The MDT is an adaptive test of the ability to discriminate melodies.
When using the MDT in your own research, you can cite the original MDT research paper:
Harrison, P. M. C., Collins, T., & Müllensiefen, D. (2017). Applying modern psychometric techniques to melodic discrimination testing: Item response theory, computerised adaptive testing, and automatic item generation. Scientific Reports, 7, 1–18. https://doi.org/10.1038/s41598-017-03586-z.
and this implementation:
Harrison, P. M. C., & Müllensiefen, D. (2018). Melodic Discrimination Test (MDT), psychTestR implementation. Zenodo. https://doi.org/10.5281/zenodo.1300950
We also advise mentioning the software versions you used,
in particular the versions of the
You can find these version numbers from R by running the following commands:
library(mdt) library(psychTestR) library(psychTestRCAT) if (!require(devtools)) install.packages("devtools") x <- devtools::session_info() x$packages[x$packages$package %in% c("mdt", "psychTestR", "psychTestRCAT"), ]
We are grateful to the following individuals for translating the MDT into new languages:
If you don't have R installed, install it from here: https://cloud.r-project.org/
Install the ‘devtools’ package with the following command:
You can demo the melodic discrimination test at the R console, as follows:
# Load the mdt package library(mdt) # Run a demo test, with feedback as you progress through the test, # and not saving your data demo_mdt() # Run a demo test, skipping the training phase, and only asking 5 questions demo_mdt(num_items = 5, take_training = FALSE)
standalone_mdt() function is designed for real data collection.
In particular, the participant doesn't receive feedback during this version.
# Load the mdt package library(mdt) # Run the test as if for a participant, using default settings, # saving data, and with a custom admin password standalone_mdt(admin_password = "put-your-password-here")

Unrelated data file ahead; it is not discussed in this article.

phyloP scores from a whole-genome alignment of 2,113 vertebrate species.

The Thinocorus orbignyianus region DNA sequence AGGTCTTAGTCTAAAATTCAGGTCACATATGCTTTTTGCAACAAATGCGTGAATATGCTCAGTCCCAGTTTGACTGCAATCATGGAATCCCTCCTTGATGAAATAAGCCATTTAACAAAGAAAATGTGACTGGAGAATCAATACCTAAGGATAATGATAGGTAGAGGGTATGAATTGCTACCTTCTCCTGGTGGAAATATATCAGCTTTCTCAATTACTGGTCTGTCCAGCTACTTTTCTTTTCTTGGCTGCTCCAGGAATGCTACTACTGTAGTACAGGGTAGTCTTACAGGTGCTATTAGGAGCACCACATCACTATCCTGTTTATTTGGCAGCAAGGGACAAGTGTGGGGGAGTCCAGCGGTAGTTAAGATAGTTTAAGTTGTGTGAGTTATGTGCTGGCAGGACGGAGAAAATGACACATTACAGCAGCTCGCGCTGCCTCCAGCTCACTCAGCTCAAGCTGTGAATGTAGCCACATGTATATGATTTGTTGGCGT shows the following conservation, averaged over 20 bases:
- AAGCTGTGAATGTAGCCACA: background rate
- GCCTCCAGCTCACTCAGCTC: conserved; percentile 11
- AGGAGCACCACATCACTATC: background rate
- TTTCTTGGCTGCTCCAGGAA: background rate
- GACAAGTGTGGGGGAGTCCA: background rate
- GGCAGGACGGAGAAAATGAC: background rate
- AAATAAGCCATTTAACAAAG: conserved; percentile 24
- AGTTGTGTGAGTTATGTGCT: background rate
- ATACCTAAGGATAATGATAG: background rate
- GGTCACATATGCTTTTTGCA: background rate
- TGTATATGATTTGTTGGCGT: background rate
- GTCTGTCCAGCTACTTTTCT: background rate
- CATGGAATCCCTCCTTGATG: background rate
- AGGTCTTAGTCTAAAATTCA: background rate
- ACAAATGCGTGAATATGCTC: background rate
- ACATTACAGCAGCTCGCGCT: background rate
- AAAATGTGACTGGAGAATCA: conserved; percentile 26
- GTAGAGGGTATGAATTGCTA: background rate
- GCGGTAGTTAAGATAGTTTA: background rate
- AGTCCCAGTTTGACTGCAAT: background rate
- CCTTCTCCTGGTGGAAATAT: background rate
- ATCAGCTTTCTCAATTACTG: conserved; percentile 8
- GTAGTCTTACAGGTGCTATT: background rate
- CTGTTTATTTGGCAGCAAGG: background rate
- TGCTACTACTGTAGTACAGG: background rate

You will need to enter a participant ID for each participant. This will be stored along with their results.
Each time you test a new participant,
and a new participation session will begin.
You can retrieve your data by starting up a participation session, entering the admin panel using your admin password, and downloading your data. For more details on the psychTestR interface, see http://psychtestr.com/.
The MDT currently supports English (EN), French (FR), German (DE), and Russian (RU).
If you would like to add a new language to this list, please contact us.
You can select one of these languages by passing a language code as
an argument to
standalone_mdt(languages = "DE"),
or alternatively by passing it as a URL parameter to the test browser,
eg. http://127.0.0.1:4412/?language=DE (note that the
p_id argument must be empty).
Please note that the demo version of the test (
demo_mdt) only supports English.
The main output from the MDT is an
corresponding to the ability estimate for the participant.
It is computed from the underlying item response model and ranges approximately from -4 to +4.
A secondary output is an
corresponding to the standard error of measurement for the ability estimate;
again, it is computed from the underlying IRT model.
For most applications you would only use the
unless using a statistical analysis technique that allows you to specify measurement error explicitly.
For more information about item response theory, see the Wikipedia article;
for more information about MDT scores, see
Harrison et al. (2017).
psychTestR provides several ways of retrieving test results (see http://psychtestr.com/). Most are accessed through the test's admin panel.